Wall hoping to shed also-ran tag
When Anthony Wall beat Paul Casey in the Surrey Amateur 14 years ago, he saw himself and Casey going on to great things.
When Anthony Wall beat Paul Casey for the Surrey amateur championship 14 years ago, he knew Casey would go on to great things. – and hoped he would too.
He was right about Casey, but one victory in 318 starts is not quite how the taxi driver’s son saw the road ahead for himself.
This weekend, however, Wall has a chance to win the European Open at the London Club in Kent and move into the world’s top 50 for the first time, seven days after Casey went to number three by capturing the BMW PGA Championship at Wentworth.
On his 34th birthday today the Londoner totally outshone playing partner Shane Lowry again and moved only one stroke behind Indian Jeev Milkha Singh and Michael Lorenzo-Vera at halfway.
While the professional debut of shock Irish Open winner Lowry ended two days earlier than he wanted after rounds of 78 and 73, Wall added a 69 to his opening 68 to stand seven under par.
“I’ve been an also-ran for a long time, but I expect to do well this week,” said the man whose only Tour victory came in South Africa nine years ago.
“I’ve got better technique and now I’m getting older, things don’t bother me quite as much.
“But you don’t win unless you putt well for four days and to be honest I’ve only done that once or twice in my life.”
Not that Wall could be called a struggling professional by any stretch of the imagination.
He has earned more than £2million in the last three years and he has loftier ambitions than the European Open.
Asked what he hoped to have achieved by the time he turns 40 he replied: “I hope to have won The Open.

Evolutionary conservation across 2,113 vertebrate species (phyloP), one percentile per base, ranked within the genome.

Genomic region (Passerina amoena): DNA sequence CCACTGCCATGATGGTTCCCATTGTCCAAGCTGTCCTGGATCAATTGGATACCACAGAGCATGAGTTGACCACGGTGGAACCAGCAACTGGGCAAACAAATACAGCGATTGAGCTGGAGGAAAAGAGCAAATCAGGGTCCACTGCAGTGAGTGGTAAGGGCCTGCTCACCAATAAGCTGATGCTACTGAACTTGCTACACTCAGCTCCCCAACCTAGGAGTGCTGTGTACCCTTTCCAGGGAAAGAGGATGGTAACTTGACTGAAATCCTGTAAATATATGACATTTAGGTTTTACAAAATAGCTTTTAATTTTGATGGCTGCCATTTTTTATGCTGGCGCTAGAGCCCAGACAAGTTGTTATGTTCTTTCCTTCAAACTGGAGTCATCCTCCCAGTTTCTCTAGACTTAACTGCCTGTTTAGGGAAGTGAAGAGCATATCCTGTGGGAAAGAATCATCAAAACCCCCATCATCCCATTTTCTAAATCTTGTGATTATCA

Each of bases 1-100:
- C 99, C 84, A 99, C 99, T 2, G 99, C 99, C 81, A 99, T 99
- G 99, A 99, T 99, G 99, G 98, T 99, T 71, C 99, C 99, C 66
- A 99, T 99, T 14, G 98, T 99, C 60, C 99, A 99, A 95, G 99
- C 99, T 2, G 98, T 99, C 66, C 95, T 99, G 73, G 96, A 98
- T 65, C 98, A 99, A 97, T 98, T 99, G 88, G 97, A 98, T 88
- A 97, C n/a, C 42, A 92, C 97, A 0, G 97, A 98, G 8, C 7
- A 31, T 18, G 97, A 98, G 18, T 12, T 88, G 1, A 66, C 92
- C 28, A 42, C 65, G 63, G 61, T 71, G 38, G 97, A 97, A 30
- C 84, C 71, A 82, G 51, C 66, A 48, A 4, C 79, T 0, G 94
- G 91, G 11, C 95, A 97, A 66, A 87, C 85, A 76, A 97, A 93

“It’s always been my goal and the first time I played one the atmosphere blew me away.”
That was Sandwich in 2003 and he spent the first two rounds with eventual winner Ben Curtis, ranked 396th in the world at the time.
“Just shows you, doesn’t it?” commented Wall.
Singh was out in the much windier afternoon and his 69 was a superb effort, although after chipping in at the short 17th he bogeyed the last.
Not that that was a disgrace. With water down the left there were sixes, sevens and eights galore – and one of the sixes was by world number four Sergio Garcia as he went from two under to level par.
Defending champion Ross Fisher did the same for two over and had to wait to discover if that was good enough to survive the cut.
Definitely out went Masters champion Angel Cabrera and world number five Henrik Stenson, both for the second week running.
Stenson shot 78-80 for 12 over.
Lorenzo-Vera won the “second division” Challenge Tour two years ago and was second in the China Open last season, but a small boy in Dubai will remember him for something very different – he gave him his whole set of irons at the Desert Classic in January.
“Usually I break the clubs when I am angry, so Raphael Jacquelin told me one day ‘Instead of breaking it, just give it away’.
“The boy asked for an autograph and I said ‘I have better for you’. He was a very happy little boy.”
The 24-year-old was much more satisfied with his equipment today, not dropping a shot and picking up birdies at the 12th, 16th and fourth for a 69.
Lowry will try again at next week’s Wales Open and at the Open qualifier at Sunningdale on Monday week.
“I wasn’t firing on all cylinders, but I am looking forward to being just another player out there,” said the 22-year-old.
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